Of the five key components of effective teams that have been identified by researchers at Google, psychological safety is the most critical. The term “team psychological safety” was introduced by Harvard organizational behavioral scientist Amy Edmondson in 1999; she defined it as “a shared belief held by members of a team that the team is safe for interpersonal risk-taking.”
In Edmondson’s TEDx talk, she offers three actions people can take to foster team psychological safety:
- Frame the work as a learning problem, not an execution problem.
- Acknowledge your own fallibility.
- Model curiosity and ask lots of questions.
Cory Snavely, who has led the Infrastructure Services Group at NERSC since 2016, previously worked in higher education and publishing. He’s also a musician and motorcycle rider, and he loves independent and experimental films. We asked him how he fosters psychological safety in his work.
Elements: Was there a time in your career when you did not feel psychologically safe, and how did you handle it?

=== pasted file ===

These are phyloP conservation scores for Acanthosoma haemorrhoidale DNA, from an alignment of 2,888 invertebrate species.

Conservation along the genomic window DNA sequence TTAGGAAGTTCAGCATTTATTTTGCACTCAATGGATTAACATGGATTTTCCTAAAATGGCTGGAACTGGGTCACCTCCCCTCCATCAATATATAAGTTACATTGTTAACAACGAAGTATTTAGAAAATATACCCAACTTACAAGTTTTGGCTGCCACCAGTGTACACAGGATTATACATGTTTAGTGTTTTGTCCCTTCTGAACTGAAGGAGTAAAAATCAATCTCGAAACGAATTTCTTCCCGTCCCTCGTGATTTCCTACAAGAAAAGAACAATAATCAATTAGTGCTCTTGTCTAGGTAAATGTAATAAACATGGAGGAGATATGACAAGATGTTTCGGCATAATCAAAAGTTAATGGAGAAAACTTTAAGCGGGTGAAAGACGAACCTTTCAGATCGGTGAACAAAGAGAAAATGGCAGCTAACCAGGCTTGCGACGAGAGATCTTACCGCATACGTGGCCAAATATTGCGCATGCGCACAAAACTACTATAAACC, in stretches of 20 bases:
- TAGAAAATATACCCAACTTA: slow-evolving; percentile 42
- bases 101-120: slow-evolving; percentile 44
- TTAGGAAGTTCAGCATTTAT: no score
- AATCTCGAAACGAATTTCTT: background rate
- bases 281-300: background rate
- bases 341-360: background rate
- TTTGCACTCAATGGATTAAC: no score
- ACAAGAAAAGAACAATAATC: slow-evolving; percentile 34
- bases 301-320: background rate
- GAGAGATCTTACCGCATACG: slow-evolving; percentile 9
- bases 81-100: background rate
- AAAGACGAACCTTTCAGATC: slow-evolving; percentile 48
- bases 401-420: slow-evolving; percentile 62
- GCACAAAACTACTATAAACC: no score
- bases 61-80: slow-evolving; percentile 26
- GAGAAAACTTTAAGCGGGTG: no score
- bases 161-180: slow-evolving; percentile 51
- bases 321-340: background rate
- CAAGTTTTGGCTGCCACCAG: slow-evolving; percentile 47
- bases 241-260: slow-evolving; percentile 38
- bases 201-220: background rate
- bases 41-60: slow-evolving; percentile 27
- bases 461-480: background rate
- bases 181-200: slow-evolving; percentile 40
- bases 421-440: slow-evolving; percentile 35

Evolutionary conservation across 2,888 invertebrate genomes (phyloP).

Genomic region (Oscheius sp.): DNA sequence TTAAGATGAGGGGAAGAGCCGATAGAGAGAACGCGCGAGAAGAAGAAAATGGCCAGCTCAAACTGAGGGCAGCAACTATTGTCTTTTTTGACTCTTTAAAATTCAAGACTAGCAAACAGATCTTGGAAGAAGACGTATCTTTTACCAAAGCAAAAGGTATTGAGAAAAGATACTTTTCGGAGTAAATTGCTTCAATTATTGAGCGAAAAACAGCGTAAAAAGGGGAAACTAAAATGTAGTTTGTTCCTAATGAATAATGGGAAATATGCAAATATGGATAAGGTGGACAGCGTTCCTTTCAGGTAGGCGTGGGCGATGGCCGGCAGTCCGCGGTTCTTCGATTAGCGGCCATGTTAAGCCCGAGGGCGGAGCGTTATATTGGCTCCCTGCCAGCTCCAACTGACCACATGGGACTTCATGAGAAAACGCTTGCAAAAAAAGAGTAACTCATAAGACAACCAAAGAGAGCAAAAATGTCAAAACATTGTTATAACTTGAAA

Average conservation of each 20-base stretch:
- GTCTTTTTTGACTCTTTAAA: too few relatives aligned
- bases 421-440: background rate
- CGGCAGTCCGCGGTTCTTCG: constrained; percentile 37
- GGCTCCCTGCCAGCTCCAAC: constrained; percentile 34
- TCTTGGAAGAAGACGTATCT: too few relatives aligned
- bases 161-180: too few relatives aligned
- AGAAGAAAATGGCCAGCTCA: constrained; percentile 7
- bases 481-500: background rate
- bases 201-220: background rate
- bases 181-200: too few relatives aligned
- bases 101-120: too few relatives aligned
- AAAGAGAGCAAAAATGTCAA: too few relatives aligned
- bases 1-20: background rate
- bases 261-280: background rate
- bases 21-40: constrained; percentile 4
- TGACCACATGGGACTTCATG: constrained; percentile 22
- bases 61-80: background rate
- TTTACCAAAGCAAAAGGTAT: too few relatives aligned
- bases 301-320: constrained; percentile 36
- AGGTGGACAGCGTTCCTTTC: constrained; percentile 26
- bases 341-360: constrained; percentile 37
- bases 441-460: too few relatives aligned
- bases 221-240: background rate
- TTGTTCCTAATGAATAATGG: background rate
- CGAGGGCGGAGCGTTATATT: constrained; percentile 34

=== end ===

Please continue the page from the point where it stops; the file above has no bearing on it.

Cory Snavely: The experience that immediately comes to mind is being new in a job. I think it’s natural, at least for me, to feel uncertainty and insecurity when taking a leap into a different industry, and often into an entirely unfamiliar organizational culture as well. In that situation, I, like many, I expect, will hang back and observe. Only after I identify others that I feel I can trust do I feel comfortable being myself.
Elements: In what ways have you started thinking differently about the concept of psychological safety in the Lab’s team environment?
Cory: If we pay close attention, we’ll start to notice how we all constantly fine-tune our behavior based on the comfort of our current situation. We may engage, we may self-censor. Isn’t it a great surprise when someone says or does something creative or brilliant that you never expected, clearly because they finally felt they could? That’s the kind of energy we could achieve at the Lab if we truly mastered psychological safety.
Elements: What would you recommend as a first step for supervisors who want to incorporate psychological safety in their work teams? What can individuals do?
Cory: It’s really important to get to know the signs of psychological safety. How do our colleagues look and act when they feel safe and when they don’t? If a meeting seems especially engaged and productive for everyone, take a second to step back and observe. What brought those circumstances about? If someone participated who rarely does, consider talking afterward both as encouragement and also to find out what felt different at that meeting.